Oh how many debates and blogs have been developed on the matter of difference between the U.S. and Europe – I can say that with great assurance. After living in Zagreb for 1.5 months, I think I am capable of fairly judging and pointing out the differences between living here and living in the U.S. (both, I kindly ask you to note, were being observed by a third-party – me, a Russian girl moving around here and there).
- Croats are way more relaxed, about every single thing and always. Late for a bus? Nema problema. Documents are not being delivered for your official registration when supposed to? Nema problema. Weren’t accepted for a dream job/internship? Nema problema. This phrase I keep on repeating means “no problem,” and it is literally a slogan many Croatian people live their entire life with. It is wonderful and can be applied to virtually any situation. The last thing Croats would ever spend time on is stressing out, rolling over and over in their minds the ways they might have gone wrong.
- Croatia is a ‘no-rush’ country. People value their time, especially free time – the process of sipping espresso on a lovely sunny day with friends can go well over 3 hours. While this might confuse some of my American acquaintances, I find a special charm to it.
- Everyone is serious. And I mean it! You won’t receive tons of smiles from every random person you meet in the street, nor is everyone going to wonder and ask how your day is going. It is unusual, quite an adjustment after overly polite grocery store ladies and bus drivers in the U.S., but in turn – when you get a smile from someone, you know it is the most sincere of them all.
- No psychologists! This job is doing really poorly here, as in most of Eastern Europe, because your best psychologists are your real-time friends. From what I’ve noticed, “I am doing okay” is never enough of an answer. People are used to talking to each other, to sharing problems and fully expressing their griefs. Not only are they used to sharing, they are used to listening to, and to actively advising friends who are in trouble.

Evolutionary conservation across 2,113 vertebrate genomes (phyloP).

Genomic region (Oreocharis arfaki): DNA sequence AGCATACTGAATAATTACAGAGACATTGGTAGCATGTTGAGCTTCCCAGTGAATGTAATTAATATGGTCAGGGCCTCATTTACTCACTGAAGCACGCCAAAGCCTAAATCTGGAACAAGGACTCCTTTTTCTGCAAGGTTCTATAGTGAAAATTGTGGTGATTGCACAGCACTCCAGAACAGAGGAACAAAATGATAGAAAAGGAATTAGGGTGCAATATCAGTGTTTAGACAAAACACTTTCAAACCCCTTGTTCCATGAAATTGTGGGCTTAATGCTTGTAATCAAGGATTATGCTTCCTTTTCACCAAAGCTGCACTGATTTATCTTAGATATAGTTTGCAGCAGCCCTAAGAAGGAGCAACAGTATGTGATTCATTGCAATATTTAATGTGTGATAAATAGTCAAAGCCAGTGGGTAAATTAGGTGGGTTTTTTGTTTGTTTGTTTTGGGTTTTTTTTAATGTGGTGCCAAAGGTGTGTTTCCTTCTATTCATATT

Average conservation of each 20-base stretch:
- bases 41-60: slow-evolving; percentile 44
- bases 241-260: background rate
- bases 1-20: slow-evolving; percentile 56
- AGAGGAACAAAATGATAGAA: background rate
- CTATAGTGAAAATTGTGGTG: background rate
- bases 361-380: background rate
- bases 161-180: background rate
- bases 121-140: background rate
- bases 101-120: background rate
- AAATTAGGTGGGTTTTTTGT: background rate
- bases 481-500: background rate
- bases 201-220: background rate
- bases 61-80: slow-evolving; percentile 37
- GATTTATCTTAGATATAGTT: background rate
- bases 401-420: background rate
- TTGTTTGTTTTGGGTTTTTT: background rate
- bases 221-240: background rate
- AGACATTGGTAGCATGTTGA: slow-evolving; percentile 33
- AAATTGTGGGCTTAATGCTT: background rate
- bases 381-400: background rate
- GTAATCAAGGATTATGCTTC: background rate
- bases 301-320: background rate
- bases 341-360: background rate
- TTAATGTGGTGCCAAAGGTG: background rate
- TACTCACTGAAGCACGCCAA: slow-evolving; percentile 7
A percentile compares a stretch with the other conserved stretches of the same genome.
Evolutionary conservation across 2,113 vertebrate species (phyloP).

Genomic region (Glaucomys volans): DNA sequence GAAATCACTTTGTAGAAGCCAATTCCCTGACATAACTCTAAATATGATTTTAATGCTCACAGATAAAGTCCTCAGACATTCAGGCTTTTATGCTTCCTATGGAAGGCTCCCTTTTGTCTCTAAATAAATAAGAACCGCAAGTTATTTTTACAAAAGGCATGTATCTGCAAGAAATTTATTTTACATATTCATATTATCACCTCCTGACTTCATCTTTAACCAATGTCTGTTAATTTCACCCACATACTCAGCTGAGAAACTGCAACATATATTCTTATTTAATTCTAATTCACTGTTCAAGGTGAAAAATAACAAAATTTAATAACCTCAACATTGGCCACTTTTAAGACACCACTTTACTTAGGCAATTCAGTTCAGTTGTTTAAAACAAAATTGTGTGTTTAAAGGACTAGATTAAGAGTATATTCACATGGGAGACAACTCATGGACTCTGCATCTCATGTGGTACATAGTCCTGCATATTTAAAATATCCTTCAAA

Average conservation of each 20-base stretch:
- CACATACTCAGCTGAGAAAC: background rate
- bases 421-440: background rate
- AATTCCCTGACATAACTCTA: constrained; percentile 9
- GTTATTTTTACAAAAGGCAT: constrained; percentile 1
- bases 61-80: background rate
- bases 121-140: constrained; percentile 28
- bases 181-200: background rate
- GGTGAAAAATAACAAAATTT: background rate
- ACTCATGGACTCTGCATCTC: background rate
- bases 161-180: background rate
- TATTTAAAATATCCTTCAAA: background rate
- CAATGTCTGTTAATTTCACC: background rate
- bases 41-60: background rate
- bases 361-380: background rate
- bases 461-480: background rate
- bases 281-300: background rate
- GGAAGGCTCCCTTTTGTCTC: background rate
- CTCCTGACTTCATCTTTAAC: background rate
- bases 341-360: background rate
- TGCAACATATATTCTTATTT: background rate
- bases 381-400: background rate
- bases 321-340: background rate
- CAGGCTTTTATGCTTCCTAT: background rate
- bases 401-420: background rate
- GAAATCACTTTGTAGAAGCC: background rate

- No short talks – which kind of derives from my previous point. Because Croatian people are used to talking their problems out, meeting a friend in the street is never over with “Hey how are you? – Good thank you” type of a conversation. You have to talk about weather, current events, this awesome party last night – at least something else meaningful before you part ways.
- People can be, unfortunately, very judgmental. Based on your outfit, your current relationship status, your goals – or something else. While in the United States, I got a feeling that it is a very individualized society (if it is correct to use such a word) – people are more concerned with themselves, not as much with other people. In Croatia (and Eastern Europe as a whole) people place a higher value on the opinion of the masses. Moreover, if you rent an apartment from an older lady like I do – forget about privacy. She is going to ask and wonder who your boyfriend is, when you are getting married, why you decided to break up and will bring you a pie if you do break up and have formed a good relationship with her (pies are a good thing, of course 😉 )
- Bread, bread, meat, potatoes, more bread! I’ve never seen any nation consume this much protein and carbs, so if you’re not used to calorie-dense and heavy dinners – Croatia is a difficult place to live in. It is not the bad, deep-fried kind of food, though – meat and potatoes are usually stewed, boiled, or grilled and absolutely delicious. For bread – bakeries are also on every corner, and the variety of pastries there is mindblowing.
- Almost every Croat has a summer house/apartment on the coast, or in the mountain region (this is more of a fact rather than a point of comparison). Croats are very proud and in love with their beautiful coast, and whoever can buys real estate down the seashore. Who cannot is almost guaranteed to have grandparents live in Slavonia – the region of fine wine, cheese, dried meat and fresh air (not too bad of an alternative, huh?)
I am sure there are more differences and similarities between the two cultures, which I am due to discover soon. For those, keep an eye open for the future posts – I will be sneaking in one or two every so often 🙂